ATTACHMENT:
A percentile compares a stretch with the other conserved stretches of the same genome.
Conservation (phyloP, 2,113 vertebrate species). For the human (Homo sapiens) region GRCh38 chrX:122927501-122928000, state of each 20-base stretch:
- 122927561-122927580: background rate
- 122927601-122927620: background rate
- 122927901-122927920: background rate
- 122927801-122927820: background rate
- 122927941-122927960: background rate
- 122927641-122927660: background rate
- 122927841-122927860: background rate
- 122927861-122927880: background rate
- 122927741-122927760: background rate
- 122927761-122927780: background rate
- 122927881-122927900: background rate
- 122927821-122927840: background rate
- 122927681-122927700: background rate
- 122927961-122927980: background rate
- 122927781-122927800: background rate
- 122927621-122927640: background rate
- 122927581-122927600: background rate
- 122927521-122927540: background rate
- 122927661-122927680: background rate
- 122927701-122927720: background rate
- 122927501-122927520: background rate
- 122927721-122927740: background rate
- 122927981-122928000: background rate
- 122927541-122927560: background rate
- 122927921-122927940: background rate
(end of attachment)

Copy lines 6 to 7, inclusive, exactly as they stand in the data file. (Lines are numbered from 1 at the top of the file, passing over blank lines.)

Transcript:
- 122927801-122927820: background rate
- 122927941-122927960: background rate